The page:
Reactor internals


Includes all processes which involve chemical reactions, heat exchange, mass transfer and separation. The main chemical processes in which our reactor internals can be found are:

Ammonia conversion
Ammonia is one of the most important inorganic chemicals. In commercial processes, a mixture of hydrogen and nitrogen is firstly compressed to the desired pressure. The compressed mixture is then preheated by a heat exchanger, countercurrent to the final product, before entering the ammonia reactor (generally a radial flow reactor). The reaction typically occurs in radial flow reactors over a catalytic bed at a high temperature. The exit gas containing ammonia passes through a cooling chamber where ammonia is condensed, while unreacted hydrogen and nitrogen are recycled. The major end use of ammonia is in the fertiliser field for the production of urea, ammonium nitrate as well as ammonium phosphate and sulphate. Ammonia is the precursor for many other chemicals such as nitric acid, hydrazine, acrylonitrile and hexamethylenediamine.

Urea synthesis
Urea production is based on the reaction of ammonia with carbon dioxide, typically in a down flow reactor. The reaction occurs in two steps: ammonium carbamate is formed first, followed by a decomposition step of the carbamate to urea and water.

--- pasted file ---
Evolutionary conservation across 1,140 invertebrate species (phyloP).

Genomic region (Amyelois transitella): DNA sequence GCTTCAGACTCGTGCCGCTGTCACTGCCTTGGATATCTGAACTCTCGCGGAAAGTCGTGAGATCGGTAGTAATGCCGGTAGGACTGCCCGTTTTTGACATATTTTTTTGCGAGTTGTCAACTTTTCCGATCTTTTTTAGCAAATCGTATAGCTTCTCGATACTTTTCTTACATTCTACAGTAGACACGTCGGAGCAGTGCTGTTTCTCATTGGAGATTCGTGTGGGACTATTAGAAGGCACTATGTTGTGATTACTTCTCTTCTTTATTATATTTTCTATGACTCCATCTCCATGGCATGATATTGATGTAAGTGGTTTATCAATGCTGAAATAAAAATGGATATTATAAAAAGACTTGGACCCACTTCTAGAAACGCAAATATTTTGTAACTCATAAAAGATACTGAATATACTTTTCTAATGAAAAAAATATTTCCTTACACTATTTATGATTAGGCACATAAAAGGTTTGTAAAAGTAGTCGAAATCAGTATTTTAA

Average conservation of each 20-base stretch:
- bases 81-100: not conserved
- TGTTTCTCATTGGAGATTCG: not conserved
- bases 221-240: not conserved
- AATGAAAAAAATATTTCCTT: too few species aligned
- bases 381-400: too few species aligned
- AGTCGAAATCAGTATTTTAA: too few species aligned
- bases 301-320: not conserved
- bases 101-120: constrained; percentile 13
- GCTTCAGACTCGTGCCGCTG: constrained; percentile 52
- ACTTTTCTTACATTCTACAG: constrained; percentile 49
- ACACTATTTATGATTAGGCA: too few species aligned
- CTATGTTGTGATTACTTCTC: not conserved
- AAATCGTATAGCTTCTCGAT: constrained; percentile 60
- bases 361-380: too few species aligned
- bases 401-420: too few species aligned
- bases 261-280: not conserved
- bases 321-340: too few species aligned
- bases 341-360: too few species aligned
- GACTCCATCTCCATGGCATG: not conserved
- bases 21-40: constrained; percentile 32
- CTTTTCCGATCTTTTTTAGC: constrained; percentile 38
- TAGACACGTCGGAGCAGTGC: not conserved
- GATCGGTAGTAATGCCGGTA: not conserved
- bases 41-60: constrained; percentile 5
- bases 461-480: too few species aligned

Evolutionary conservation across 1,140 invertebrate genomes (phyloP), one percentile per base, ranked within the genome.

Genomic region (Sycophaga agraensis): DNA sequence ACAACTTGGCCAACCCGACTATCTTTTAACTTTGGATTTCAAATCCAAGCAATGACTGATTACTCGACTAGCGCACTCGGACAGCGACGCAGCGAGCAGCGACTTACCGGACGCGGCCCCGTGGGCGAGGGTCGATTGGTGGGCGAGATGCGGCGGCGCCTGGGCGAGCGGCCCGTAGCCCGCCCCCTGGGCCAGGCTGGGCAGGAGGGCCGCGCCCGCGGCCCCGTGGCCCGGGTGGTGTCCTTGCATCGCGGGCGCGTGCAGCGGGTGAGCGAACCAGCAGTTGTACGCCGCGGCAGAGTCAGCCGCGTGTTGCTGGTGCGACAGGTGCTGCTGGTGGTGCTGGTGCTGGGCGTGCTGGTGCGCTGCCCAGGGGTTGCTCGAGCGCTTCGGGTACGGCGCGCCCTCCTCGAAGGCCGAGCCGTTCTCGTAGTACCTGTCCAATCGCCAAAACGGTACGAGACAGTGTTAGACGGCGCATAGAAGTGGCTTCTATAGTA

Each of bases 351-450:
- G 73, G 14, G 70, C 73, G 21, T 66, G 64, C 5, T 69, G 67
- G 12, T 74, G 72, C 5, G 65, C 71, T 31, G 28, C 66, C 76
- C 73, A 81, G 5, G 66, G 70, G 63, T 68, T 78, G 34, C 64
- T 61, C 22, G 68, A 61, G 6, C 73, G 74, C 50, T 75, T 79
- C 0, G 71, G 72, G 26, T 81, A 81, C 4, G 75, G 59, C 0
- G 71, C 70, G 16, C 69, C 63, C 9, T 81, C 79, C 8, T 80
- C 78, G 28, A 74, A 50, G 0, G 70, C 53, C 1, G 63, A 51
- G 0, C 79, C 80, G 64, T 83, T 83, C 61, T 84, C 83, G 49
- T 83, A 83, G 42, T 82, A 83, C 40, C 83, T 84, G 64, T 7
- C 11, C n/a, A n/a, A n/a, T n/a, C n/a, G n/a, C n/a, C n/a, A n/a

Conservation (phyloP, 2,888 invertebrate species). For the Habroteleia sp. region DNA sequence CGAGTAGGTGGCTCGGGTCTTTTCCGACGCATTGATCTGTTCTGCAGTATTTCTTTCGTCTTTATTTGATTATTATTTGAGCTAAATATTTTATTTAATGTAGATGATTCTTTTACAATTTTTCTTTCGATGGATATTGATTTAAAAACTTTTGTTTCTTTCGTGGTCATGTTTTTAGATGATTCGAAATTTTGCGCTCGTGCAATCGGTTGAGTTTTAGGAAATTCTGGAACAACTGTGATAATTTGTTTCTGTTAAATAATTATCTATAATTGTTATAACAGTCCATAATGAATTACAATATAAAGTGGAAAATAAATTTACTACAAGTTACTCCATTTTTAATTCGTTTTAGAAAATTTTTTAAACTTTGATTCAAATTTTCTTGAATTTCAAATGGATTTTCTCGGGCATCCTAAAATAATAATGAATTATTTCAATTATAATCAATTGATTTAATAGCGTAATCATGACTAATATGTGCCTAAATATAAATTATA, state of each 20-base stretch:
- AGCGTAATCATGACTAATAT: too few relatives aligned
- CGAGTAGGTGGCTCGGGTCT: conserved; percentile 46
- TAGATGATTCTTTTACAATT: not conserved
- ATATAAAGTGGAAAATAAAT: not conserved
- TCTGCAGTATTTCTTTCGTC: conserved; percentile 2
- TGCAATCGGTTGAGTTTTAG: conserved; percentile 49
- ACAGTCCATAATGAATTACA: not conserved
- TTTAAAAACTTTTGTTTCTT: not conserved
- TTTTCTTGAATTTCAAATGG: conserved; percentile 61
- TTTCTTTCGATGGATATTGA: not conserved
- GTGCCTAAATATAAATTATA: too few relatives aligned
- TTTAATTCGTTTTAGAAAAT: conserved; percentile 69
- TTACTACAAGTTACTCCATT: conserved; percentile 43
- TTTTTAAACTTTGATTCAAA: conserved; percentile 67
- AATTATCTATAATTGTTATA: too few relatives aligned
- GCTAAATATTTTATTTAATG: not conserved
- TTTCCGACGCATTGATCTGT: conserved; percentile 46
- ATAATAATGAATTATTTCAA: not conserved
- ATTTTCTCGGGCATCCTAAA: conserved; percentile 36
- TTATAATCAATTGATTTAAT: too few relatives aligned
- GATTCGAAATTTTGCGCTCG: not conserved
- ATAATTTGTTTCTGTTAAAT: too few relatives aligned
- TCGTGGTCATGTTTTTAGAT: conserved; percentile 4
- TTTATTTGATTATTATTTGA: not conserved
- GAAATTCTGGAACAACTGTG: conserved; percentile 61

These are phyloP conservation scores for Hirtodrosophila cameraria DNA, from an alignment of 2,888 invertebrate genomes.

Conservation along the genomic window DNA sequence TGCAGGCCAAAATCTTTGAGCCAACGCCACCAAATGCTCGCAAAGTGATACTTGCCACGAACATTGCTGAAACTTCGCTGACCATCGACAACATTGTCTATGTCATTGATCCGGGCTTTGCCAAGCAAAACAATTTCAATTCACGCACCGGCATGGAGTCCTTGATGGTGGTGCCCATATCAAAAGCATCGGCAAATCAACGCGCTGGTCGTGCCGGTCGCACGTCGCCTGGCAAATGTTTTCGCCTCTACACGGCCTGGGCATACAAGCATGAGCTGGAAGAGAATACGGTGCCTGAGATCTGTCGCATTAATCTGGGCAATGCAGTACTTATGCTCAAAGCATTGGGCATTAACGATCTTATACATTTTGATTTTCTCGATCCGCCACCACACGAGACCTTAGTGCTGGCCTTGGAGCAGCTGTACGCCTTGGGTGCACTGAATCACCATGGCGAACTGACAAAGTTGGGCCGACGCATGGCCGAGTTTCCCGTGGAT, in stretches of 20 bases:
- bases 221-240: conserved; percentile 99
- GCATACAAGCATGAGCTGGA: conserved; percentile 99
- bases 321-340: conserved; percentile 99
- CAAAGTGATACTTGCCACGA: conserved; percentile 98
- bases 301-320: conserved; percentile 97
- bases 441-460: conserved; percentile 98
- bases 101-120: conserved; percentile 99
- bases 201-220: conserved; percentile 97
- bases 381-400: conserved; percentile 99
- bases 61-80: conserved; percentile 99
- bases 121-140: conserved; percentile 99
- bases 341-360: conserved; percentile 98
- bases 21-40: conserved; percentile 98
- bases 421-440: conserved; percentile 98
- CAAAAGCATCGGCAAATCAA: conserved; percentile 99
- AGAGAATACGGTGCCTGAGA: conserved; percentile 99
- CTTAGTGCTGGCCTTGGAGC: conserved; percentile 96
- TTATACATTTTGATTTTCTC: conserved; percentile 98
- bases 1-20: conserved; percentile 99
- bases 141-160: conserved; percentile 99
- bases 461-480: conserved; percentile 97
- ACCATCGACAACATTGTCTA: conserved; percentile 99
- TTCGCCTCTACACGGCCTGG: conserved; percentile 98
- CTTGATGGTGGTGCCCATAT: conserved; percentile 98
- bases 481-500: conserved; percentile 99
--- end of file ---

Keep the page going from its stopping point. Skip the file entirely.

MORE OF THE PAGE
The urea solution resulting from the decomposition of carbamate is expanded and heated at a low pressure and the ammonia is recycled. The resulting solution is further concentrated (to a melt)and crystallised in a prilling tower where it is sprayed from above and passed through a countercurrent air stream.
The major use of urea is in the fertiliser field, which accounts for approximately 80% of its production. Approximately 10% of urea is used for the production of adhesives and plastics (urea formaldehyde and melamine formaldehyde resins).

Methanol synthesis
Methanol is produced by the catalytic reaction of carbon monoxide and hydrogen (synthesis gas). The synthesis reaction typically occurs in down flow reactors, over a heterogeneous catalyst arranged in either sequential adiabatic beds or placed within heat transfer tubes. The converter effluent is cooled to condense the product methanol and the unreacted gases are recycled. The crude methanol contains water and low levels of by-products, which are removed using a two-column distillation system.
Methanol has many important uses as a base chemical, a fuel and for producing other products.